Paris Fashion Week: The crazy beautiful things from Vivienne Westwood, Hermès, Givenchy and more we’ll give up life savings for

With abandon

Text: Jolene Khor

This is how Carrie Bradshaw’s “I like my money right where I can see it — hanging in my closet” quote takes life form. Read our reviews with caution

On 28 February 2018, Andrea Kronthaler, creative director of Vivienne Westwood, the fashion house, and collaborator, friend and husband of Vivienne Westwood, the woman, wrote a letter to his muse on the Eurostar. "Dear Vivienne," he began in all capital letters, with a heart by its side. "God how long have we known each other! I want to pay homage to you [...] After examining myself, I felt like looking at you and the different decades of your life in fashion and what it means to me." Kronthaler's recount of his favourite Westwood creations continued on paper, though best witnessed at the sun-drenched Pavillion Ledoyen on the first warm day since Paris Fashion Week commenced. Could love have something to do with it? Some of Kronthaler's references, fans of the house would be familiar with: such as the dainty floral wallpaper (also relevant at Isabel Marant and Dior this season) seen on the open finger gloves, the manic "trash bag" ruffles on toga dresses, and the devil-may-care headgears which were surprisingly wearable this season — by Vivienne Westwood standards anyway. Others were private observations Kronthaler made. He claimed the "mohair punk sweater" we're guessing he translated into a shirt dress and skin-tight sweat suit in looks 13 and 31, are copies of the piece the designer made for herself. Somewhere in the line-up is a rendition of a cat-suit Westwood borrowed from Sara Stockbridge that she used to wear when the couple first met. He ended the note with, "I still think to this day that you are the best dressed woman in any room"; he ended the show with a young Madonna in headscarf and disco lingerie, flowers in hand. We may be drawing our own parallels here, but there is hardly anything more pure and more maddening than amour. Ah, to be young (at heart) and in love is indeed a wonderful thing.

Hermès ready-to-wear gets better with time. Most critics and clients didn't necessarily warm up to Nadège Vanhee-Cybulski's spring/summer 2018 turn for the bourgeoisie label. The chatter surrounding her fall/winter 2018 fare however, may be imbued with more enthusiasm. For one, the presentation was, by leaps and bounds, marked with improvement. Immersive. Stunning even. Certainly Instagrammable. Almost as beautifully designed as the clothes; see reference picture in above gallery. The designer said she wanted to create an "enchanting winter garden" to "inspire a new dream at twilight". Such an enigma. Appropriately, the garments too had their secrets to hide. What appeared to be a large odd shaped bag approaching us turned out to be a shawl — and later a cardigan and Canadian coat — secured and hanging from calfskin straps, simply because the 2018 woman shouldn't have to struggle with holding on to her outerwear. Hello world, this should have been thought of sooner. Also, a regular mixed material jacket, look 38 is not. Upon closer inspection, note the shearling collar secured like a harness around the shoulders. Bri-lliant. And no, those are no commonplace toggles on the duffel coat either — they display the clou Médor prism proudly. What is it that they say? The devil's in the details? This rings truer in Hermès than most houses, a concept well-versed in the leather goods department. It's high time Vanhee-Cybulski applied that in RTW too.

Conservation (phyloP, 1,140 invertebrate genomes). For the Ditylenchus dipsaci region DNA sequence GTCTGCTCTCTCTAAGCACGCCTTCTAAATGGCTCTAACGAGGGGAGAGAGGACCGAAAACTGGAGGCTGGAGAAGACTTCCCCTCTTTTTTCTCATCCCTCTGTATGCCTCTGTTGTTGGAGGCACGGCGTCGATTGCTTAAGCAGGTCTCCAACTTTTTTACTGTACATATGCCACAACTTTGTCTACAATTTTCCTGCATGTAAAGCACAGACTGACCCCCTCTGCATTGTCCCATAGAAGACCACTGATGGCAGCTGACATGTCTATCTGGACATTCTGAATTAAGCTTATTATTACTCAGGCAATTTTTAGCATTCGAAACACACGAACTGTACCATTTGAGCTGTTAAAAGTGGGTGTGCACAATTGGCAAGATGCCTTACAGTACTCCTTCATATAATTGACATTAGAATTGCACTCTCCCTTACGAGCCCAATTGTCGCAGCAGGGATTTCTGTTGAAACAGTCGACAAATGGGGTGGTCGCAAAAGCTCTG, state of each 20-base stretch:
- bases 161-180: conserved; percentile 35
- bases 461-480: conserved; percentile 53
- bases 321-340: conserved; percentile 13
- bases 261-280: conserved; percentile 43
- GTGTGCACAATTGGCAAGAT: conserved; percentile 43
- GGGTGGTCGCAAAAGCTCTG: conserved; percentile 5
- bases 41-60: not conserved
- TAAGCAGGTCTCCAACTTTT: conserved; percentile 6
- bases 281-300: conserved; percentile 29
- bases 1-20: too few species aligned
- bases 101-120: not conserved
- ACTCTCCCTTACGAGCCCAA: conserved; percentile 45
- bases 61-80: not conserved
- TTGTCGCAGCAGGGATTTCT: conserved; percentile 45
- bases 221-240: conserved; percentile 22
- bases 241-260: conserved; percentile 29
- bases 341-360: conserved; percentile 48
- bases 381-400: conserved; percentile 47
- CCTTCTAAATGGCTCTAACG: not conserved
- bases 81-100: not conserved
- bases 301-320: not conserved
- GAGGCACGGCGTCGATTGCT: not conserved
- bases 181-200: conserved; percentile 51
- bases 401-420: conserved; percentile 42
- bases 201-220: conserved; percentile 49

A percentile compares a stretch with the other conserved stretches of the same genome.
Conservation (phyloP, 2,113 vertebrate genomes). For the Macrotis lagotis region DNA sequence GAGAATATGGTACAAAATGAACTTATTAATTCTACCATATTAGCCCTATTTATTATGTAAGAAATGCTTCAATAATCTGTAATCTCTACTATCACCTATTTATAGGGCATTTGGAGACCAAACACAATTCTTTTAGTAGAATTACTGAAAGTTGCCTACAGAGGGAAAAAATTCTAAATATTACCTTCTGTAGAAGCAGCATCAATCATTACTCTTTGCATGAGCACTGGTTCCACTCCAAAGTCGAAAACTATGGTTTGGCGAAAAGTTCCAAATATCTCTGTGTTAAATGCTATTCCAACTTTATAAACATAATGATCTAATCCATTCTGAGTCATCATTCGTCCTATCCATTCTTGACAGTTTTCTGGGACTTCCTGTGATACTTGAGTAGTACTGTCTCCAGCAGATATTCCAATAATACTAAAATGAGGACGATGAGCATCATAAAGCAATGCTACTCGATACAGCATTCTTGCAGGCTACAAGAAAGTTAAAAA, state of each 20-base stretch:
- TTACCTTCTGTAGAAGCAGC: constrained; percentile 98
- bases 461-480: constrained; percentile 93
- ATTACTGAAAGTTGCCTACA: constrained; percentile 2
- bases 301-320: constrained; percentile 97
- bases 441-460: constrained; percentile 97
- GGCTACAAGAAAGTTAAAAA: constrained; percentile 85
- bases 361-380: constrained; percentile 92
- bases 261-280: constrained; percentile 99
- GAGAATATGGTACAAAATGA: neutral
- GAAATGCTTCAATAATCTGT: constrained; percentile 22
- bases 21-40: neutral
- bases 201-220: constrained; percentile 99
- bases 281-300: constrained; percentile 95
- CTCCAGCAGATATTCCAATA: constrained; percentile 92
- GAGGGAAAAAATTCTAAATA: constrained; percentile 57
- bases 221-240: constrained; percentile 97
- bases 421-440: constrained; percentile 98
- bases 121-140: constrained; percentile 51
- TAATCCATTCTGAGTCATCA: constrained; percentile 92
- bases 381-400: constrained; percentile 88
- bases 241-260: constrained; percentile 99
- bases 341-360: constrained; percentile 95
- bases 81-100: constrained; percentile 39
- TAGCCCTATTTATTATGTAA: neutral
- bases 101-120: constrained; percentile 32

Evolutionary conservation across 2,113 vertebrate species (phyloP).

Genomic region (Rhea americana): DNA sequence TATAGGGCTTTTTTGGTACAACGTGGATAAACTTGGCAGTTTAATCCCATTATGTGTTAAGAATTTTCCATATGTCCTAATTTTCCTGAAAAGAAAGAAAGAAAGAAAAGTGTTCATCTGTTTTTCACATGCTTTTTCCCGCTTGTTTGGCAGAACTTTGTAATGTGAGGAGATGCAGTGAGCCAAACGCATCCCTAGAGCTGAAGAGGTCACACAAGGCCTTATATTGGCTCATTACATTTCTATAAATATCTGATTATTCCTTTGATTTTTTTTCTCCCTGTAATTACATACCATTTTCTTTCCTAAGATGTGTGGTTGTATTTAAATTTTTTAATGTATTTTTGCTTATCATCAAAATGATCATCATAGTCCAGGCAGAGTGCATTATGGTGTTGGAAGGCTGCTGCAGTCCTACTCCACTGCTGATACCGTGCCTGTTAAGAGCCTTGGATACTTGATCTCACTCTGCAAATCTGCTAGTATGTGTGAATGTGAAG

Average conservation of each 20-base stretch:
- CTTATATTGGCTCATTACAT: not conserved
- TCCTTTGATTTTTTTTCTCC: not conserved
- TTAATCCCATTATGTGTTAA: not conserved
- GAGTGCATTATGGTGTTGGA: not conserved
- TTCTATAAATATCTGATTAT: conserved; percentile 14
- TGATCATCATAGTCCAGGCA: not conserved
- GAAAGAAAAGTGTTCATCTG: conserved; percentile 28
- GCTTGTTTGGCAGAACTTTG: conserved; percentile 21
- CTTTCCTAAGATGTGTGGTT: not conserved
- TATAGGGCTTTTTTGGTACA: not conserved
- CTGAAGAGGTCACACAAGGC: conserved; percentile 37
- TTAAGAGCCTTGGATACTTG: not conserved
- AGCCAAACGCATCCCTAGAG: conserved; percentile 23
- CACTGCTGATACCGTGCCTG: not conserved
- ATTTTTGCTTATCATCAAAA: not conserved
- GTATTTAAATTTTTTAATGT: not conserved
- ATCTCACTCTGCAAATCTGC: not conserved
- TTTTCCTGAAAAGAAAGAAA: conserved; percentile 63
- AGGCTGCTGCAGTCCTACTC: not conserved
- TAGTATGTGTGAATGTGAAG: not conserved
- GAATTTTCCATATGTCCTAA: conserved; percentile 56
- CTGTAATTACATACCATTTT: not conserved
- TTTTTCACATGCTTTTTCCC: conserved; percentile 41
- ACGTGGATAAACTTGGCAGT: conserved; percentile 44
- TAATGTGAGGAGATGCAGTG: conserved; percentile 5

Paris can be a scary place to be at night. Getting lost within the pebbled maze is charming before dark; when the traffic dies and the commotion move indoors, "sleaze and danger" ensue. In Clare Waight Keller's first fall/winter collection for Givenchy, she imagines a film noir starring "a pair of star-crossed outlaws drifting through smoke," as expressed in the show notes. One thing's for sure: don't expect Keller's femme fatale to live out of her suitcase. This imaginary woman may be on the run, but her closet is firmly rooted in sophistication. Conjuring the glamour from the grit, Keller sent out belted intarsia fur coats, tulip and pleated skirts that trail behind her when she flees, and sheened leather cut to short-sleeved biker jackets, pencil skirts, trench dresses, oversized bows and floppy kitten booties — all accompanied by a remixed soundtrack of the metro underground. When her Bonnie wasn't in incognito, a phoenix arose. That fringed burgundy lace Tinkerbelle slip was worthy, only later to be outshone by the art deco silver slithering numbers and the final three looks that can only be described as a cross between fine gemstones, wet paint and cream frosting. Clyde is complementary: coats and blazers match in whispered pinstripe, his pants deliberately a couple inches too long for simultaneously refined yet relaxed suiting. Unexpected was the single button houndstooth jacket, particularly because Keller paired it with slinky skinny trousers under a dramatic off-white outerwear, conveying only an undercurrent of rebellion, not in construction, but in styling. Two thumbs up.

All coverage from Paris Fashion Week fall/winter 2018


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